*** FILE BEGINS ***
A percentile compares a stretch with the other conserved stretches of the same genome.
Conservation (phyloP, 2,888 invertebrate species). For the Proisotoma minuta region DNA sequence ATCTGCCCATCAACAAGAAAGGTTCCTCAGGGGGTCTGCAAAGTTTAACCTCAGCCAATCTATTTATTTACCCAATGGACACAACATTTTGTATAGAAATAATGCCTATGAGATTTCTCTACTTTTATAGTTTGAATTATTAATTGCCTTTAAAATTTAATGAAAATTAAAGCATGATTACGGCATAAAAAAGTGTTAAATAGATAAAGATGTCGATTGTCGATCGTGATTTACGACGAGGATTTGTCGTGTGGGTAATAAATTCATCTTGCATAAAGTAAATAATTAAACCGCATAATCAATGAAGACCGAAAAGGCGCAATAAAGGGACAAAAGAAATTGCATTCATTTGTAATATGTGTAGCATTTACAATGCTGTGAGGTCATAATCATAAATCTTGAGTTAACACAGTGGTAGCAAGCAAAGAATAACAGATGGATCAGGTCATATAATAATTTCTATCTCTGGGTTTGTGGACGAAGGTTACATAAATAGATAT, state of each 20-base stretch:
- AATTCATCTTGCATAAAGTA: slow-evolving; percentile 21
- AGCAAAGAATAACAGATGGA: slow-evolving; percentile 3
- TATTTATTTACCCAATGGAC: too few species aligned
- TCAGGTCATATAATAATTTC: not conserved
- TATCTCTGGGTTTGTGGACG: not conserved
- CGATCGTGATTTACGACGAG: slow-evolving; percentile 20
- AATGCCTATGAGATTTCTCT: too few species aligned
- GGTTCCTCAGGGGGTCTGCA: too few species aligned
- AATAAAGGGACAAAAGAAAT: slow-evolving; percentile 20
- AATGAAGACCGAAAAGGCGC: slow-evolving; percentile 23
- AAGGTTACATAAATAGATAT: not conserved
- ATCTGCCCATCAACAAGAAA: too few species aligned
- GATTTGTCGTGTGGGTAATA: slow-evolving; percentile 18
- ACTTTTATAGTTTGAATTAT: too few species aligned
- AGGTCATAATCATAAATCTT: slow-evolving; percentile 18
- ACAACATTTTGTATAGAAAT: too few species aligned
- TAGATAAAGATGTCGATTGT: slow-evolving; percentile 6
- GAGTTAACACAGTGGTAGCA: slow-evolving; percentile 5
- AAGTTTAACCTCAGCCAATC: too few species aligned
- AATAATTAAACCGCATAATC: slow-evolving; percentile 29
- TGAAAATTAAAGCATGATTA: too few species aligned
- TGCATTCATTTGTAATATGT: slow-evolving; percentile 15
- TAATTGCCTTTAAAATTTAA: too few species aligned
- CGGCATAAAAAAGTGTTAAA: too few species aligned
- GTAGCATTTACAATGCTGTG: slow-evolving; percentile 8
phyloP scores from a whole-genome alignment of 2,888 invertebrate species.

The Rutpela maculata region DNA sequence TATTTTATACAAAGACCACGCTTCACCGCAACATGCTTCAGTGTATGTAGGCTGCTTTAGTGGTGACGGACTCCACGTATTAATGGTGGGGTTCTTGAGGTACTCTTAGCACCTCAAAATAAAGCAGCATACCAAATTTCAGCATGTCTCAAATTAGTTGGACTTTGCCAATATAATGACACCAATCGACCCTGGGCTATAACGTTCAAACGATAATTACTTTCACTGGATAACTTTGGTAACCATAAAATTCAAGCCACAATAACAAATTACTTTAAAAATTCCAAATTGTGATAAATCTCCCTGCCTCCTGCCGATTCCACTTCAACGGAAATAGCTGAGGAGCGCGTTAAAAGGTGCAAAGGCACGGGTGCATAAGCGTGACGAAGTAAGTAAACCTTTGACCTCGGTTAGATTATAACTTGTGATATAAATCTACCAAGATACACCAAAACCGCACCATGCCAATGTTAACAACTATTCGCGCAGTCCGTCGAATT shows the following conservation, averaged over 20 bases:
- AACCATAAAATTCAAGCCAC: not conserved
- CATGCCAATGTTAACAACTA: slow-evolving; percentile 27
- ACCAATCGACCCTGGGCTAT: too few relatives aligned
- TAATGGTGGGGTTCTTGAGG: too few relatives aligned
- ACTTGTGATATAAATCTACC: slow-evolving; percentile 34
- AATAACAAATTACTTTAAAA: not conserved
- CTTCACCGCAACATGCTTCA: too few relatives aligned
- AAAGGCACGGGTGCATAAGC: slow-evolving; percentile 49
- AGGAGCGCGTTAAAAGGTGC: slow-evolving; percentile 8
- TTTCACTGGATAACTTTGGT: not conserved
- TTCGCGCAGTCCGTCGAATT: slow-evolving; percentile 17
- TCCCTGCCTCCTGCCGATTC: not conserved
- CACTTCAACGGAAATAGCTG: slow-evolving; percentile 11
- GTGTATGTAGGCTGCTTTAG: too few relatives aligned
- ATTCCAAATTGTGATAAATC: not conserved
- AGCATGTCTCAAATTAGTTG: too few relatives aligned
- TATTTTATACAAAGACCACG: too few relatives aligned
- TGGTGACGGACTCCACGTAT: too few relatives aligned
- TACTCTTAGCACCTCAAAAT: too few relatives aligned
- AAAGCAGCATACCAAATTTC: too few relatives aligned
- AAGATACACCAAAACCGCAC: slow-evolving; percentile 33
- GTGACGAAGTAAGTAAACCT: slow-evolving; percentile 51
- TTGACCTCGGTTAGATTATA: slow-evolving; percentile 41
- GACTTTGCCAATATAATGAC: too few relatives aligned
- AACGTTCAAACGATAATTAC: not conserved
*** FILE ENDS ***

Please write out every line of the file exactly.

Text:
A percentile compares a stretch with the other conserved stretches of the same genome.
Conservation (phyloP, 2,888 invertebrate species). For the Proisotoma minuta region DNA sequence ATCTGCCCATCAACAAGAAAGGTTCCTCAGGGGGTCTGCAAAGTTTAACCTCAGCCAATCTATTTATTTACCCAATGGACACAACATTTTGTATAGAAATAATGCCTATGAGATTTCTCTACTTTTATAGTTTGAATTATTAATTGCCTTTAAAATTTAATGAAAATTAAAGCATGATTACGGCATAAAAAAGTGTTAAATAGATAAAGATGTCGATTGTCGATCGTGATTTACGACGAGGATTTGTCGTGTGGGTAATAAATTCATCTTGCATAAAGTAAATAATTAAACCGCATAATCAATGAAGACCGAAAAGGCGCAATAAAGGGACAAAAGAAATTGCATTCATTTGTAATATGTGTAGCATTTACAATGCTGTGAGGTCATAATCATAAATCTTGAGTTAACACAGTGGTAGCAAGCAAAGAATAACAGATGGATCAGGTCATATAATAATTTCTATCTCTGGGTTTGTGGACGAAGGTTACATAAATAGATAT, state of each 20-base stretch:
- AATTCATCTTGCATAAAGTA: slow-evolving; percentile 21
- AGCAAAGAATAACAGATGGA: slow-evolving; percentile 3
- TATTTATTTACCCAATGGAC: too few species aligned
- TCAGGTCATATAATAATTTC: not conserved
- TATCTCTGGGTTTGTGGACG: not conserved
- CGATCGTGATTTACGACGAG: slow-evolving; percentile 20
- AATGCCTATGAGATTTCTCT: too few species aligned
- GGTTCCTCAGGGGGTCTGCA: too few species aligned
- AATAAAGGGACAAAAGAAAT: slow-evolving; percentile 20
- AATGAAGACCGAAAAGGCGC: slow-evolving; percentile 23
- AAGGTTACATAAATAGATAT: not conserved
- ATCTGCCCATCAACAAGAAA: too few species aligned
- GATTTGTCGTGTGGGTAATA: slow-evolving; percentile 18
- ACTTTTATAGTTTGAATTAT: too few species aligned
- AGGTCATAATCATAAATCTT: slow-evolving; percentile 18
- ACAACATTTTGTATAGAAAT: too few species aligned
- TAGATAAAGATGTCGATTGT: slow-evolving; percentile 6
- GAGTTAACACAGTGGTAGCA: slow-evolving; percentile 5
- AAGTTTAACCTCAGCCAATC: too few species aligned
- AATAATTAAACCGCATAATC: slow-evolving; percentile 29
- TGAAAATTAAAGCATGATTA: too few species aligned
- TGCATTCATTTGTAATATGT: slow-evolving; percentile 15
- TAATTGCCTTTAAAATTTAA: too few species aligned
- CGGCATAAAAAAGTGTTAAA: too few species aligned
- GTAGCATTTACAATGCTGTG: slow-evolving; percentile 8
phyloP scores from a whole-genome alignment of 2,888 invertebrate species.

The Rutpela maculata region DNA sequence TATTTTATACAAAGACCACGCTTCACCGCAACATGCTTCAGTGTATGTAGGCTGCTTTAGTGGTGACGGACTCCACGTATTAATGGTGGGGTTCTTGAGGTACTCTTAGCACCTCAAAATAAAGCAGCATACCAAATTTCAGCATGTCTCAAATTAGTTGGACTTTGCCAATATAATGACACCAATCGACCCTGGGCTATAACGTTCAAACGATAATTACTTTCACTGGATAACTTTGGTAACCATAAAATTCAAGCCACAATAACAAATTACTTTAAAAATTCCAAATTGTGATAAATCTCCCTGCCTCCTGCCGATTCCACTTCAACGGAAATAGCTGAGGAGCGCGTTAAAAGGTGCAAAGGCACGGGTGCATAAGCGTGACGAAGTAAGTAAACCTTTGACCTCGGTTAGATTATAACTTGTGATATAAATCTACCAAGATACACCAAAACCGCACCATGCCAATGTTAACAACTATTCGCGCAGTCCGTCGAATT shows the following conservation, averaged over 20 bases:
- AACCATAAAATTCAAGCCAC: not conserved
- CATGCCAATGTTAACAACTA: slow-evolving; percentile 27
- ACCAATCGACCCTGGGCTAT: too few relatives aligned
- TAATGGTGGGGTTCTTGAGG: too few relatives aligned
- ACTTGTGATATAAATCTACC: slow-evolving; percentile 34
- AATAACAAATTACTTTAAAA: not conserved
- CTTCACCGCAACATGCTTCA: too few relatives aligned
- AAAGGCACGGGTGCATAAGC: slow-evolving; percentile 49
- AGGAGCGCGTTAAAAGGTGC: slow-evolving; percentile 8
- TTTCACTGGATAACTTTGGT: not conserved
- TTCGCGCAGTCCGTCGAATT: slow-evolving; percentile 17
- TCCCTGCCTCCTGCCGATTC: not conserved
- CACTTCAACGGAAATAGCTG: slow-evolving; percentile 11
- GTGTATGTAGGCTGCTTTAG: too few relatives aligned
- ATTCCAAATTGTGATAAATC: not conserved
- AGCATGTCTCAAATTAGTTG: too few relatives aligned
- TATTTTATACAAAGACCACG: too few relatives aligned
- TGGTGACGGACTCCACGTAT: too few relatives aligned
- TACTCTTAGCACCTCAAAAT: too few relatives aligned
- AAAGCAGCATACCAAATTTC: too few relatives aligned
- AAGATACACCAAAACCGCAC: slow-evolving; percentile 33
- GTGACGAAGTAAGTAAACCT: slow-evolving; percentile 51
- TTGACCTCGGTTAGATTATA: slow-evolving; percentile 41
- GACTTTGCCAATATAATGAC: too few relatives aligned
- AACGTTCAAACGATAATTAC: not conserved